Facts and figures about UK taxes, benefits and public spending.
Income distribution, poverty and inequality.
Slides, video clips and interactive tools.
Analysing government fiscal forecasts and tax and spending.
Analysis of the fiscal choices an independent Scotland would face.
Case studies that give a flavour of the areas where IFS research has an impact on society.
Reforming the tax system for the 21st century.
A peer-reviewed quarterly journal publishing articles by academics and practitioners.
In the period since the impact of the financial crisis became apparent in its public finance forecasts, the current Labour government has announced and legislated for a number of net tax increases and benefit cuts to take effect over the course of the coming parliament to help reduce government borrowing. Labour has made no significant additional proposals in its manifesto. The Conservatives have accepted the bulk of Labour's proposals, but have also announced a very small additional benefit cut and a more substantial net tax cut to be paid for by cuts in spending on public services. The Liberal Democrats propose an additional cut in benefits than the Conservatives and a modest net tax increase rather than a net tax cut. The modest net tightening relative to Labour's plans masks much larger gross giveaways and takeaways in the most far-reaching of the three packages.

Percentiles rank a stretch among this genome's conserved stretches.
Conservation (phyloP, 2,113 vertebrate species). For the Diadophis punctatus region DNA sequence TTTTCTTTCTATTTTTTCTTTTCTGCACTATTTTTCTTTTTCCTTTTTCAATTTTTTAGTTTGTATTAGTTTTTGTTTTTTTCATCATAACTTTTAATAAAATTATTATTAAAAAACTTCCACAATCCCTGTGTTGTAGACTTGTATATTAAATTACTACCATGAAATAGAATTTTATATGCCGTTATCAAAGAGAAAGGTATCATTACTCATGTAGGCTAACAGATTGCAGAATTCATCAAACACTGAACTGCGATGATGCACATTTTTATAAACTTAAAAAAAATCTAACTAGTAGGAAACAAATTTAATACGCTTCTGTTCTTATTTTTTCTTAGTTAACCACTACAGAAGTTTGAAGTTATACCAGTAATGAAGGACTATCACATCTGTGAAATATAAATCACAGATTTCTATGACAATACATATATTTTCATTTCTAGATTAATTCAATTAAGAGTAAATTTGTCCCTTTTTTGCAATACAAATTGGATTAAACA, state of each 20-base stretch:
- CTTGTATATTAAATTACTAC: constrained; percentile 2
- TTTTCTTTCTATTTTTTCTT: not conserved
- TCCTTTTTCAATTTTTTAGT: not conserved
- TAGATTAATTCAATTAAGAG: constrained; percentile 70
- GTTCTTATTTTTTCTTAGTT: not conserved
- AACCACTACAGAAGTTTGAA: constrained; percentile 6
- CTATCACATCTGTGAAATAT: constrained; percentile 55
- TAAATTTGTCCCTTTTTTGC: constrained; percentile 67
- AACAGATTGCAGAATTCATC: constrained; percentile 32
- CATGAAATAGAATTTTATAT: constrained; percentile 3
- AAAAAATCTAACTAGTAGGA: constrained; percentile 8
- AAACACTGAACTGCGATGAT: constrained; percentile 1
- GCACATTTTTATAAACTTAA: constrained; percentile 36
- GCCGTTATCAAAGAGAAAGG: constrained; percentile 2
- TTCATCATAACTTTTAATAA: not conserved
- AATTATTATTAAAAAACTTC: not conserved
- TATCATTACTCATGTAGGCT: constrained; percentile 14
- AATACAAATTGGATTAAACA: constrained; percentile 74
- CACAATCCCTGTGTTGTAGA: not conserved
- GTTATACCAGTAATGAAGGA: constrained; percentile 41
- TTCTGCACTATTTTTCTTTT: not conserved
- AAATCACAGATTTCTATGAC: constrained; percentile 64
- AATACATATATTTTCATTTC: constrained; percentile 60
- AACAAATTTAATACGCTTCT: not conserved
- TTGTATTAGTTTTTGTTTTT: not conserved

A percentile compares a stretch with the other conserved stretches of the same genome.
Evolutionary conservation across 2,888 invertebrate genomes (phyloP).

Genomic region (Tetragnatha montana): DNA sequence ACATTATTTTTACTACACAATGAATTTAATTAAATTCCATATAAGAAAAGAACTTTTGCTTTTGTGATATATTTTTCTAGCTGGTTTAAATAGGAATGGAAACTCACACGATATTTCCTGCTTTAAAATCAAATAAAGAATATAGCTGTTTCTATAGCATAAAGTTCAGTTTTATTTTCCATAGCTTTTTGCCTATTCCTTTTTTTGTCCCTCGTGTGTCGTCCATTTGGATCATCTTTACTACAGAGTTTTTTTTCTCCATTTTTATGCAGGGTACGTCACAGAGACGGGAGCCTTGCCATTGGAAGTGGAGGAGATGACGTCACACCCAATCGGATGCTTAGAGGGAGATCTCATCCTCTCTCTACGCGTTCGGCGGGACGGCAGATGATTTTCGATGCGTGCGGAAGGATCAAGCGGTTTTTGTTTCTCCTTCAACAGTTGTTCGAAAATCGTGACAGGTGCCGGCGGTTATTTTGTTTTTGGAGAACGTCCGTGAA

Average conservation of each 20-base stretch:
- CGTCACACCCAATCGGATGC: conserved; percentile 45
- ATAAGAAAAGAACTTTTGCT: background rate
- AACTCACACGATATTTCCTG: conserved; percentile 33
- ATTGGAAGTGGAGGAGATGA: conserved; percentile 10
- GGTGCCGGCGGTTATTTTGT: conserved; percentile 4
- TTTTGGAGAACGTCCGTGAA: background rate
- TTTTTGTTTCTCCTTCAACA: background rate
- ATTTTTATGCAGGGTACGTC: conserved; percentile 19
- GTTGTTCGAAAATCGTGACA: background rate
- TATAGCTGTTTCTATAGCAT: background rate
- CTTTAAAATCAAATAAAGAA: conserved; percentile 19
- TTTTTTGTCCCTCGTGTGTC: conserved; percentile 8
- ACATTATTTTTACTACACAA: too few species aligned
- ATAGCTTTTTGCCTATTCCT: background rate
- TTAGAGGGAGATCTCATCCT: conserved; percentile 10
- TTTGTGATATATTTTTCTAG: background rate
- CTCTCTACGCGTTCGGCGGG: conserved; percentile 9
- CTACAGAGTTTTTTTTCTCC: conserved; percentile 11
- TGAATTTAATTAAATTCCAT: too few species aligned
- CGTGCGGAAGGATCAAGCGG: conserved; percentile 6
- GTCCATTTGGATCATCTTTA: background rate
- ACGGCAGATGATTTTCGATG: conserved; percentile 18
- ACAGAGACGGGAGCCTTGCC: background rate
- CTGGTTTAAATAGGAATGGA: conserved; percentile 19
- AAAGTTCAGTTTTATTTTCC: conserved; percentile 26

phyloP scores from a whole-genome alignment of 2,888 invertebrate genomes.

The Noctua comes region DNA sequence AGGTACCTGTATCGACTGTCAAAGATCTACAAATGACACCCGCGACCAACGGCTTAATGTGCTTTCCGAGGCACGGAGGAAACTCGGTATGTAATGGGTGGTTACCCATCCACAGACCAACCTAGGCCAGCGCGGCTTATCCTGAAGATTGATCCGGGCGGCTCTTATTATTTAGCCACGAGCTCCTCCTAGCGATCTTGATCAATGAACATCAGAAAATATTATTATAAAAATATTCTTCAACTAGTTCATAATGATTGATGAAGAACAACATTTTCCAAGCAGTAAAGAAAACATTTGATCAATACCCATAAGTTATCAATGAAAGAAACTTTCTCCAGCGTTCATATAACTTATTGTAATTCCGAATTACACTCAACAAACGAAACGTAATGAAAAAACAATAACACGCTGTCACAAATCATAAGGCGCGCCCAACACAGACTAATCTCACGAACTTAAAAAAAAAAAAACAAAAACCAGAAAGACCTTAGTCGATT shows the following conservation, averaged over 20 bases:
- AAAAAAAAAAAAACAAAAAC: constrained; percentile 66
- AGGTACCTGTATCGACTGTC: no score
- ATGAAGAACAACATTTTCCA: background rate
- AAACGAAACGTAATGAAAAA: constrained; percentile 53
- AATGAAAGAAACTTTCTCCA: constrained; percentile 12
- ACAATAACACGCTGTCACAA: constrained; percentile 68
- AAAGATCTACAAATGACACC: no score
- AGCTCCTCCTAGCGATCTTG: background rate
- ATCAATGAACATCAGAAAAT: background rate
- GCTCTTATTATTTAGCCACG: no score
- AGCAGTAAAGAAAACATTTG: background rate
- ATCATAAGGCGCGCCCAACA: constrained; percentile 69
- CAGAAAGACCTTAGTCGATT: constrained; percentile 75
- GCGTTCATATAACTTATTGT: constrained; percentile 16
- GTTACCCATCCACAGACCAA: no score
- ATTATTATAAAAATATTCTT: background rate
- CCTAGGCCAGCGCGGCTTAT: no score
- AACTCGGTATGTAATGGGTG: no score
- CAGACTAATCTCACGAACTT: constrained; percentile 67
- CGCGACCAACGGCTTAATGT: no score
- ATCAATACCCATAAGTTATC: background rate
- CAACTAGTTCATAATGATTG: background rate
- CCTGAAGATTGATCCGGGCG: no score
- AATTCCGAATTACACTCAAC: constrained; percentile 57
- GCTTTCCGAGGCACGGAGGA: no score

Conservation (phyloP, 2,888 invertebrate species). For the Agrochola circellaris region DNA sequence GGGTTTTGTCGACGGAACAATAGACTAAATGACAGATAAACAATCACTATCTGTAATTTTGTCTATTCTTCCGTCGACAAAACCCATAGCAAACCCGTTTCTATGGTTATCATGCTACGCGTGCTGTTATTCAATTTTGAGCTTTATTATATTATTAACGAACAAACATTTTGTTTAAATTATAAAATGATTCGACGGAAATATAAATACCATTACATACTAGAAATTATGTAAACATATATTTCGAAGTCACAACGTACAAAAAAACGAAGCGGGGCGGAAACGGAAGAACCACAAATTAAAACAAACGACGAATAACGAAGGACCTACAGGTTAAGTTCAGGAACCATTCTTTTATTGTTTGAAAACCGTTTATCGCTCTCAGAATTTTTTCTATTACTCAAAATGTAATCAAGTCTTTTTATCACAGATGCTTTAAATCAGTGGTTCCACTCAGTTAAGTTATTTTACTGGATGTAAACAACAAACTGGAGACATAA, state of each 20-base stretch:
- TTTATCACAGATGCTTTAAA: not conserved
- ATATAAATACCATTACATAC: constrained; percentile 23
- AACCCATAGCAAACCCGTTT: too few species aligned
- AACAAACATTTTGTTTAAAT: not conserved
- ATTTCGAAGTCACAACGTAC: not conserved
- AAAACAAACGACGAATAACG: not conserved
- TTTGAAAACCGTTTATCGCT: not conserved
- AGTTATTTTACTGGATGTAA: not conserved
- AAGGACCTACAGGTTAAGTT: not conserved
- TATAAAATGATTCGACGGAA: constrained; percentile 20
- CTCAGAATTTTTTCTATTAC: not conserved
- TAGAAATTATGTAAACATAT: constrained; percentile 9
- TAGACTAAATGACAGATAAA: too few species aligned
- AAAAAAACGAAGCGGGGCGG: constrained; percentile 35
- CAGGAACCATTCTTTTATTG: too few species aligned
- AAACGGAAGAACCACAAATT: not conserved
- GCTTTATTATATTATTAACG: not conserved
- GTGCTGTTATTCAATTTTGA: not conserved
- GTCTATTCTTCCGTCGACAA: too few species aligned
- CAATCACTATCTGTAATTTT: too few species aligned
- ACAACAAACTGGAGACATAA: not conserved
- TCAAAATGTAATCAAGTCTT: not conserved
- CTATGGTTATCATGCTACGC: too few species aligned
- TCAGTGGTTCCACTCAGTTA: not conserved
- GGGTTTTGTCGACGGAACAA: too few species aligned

This note discusses these various proposals, looking at their economic and administrative merits, their distributional impact and their effect of incentives to work and save.
View all IFS Briefing Notes in the series
Recent IFS Briefing Notes
The public sector workforce: past, present and future
In this briefing note, we combine various data sources to provide for the first time a consistent picture on how the size and composition of the public sector workforce has changed over the past 50 years.
Child and working-age poverty in Northern Ireland over the next decade: an update
This briefing note updates previous IFS projections of child and working-age poverty in Northern Ireland and the UK as a whole from 2012-13 to 2017-18, and in 2020-21.
Food expenditure and nutritional quality over the Great Recession
In this briefing note, we document how the food purchases of households in the UK have changed over the recent period of recession and food price rises.
The IFS played a key role in informing the public during the 2010 election campaign. Our comments on the parties’ tax plans were quoted by the party leaders in their debates.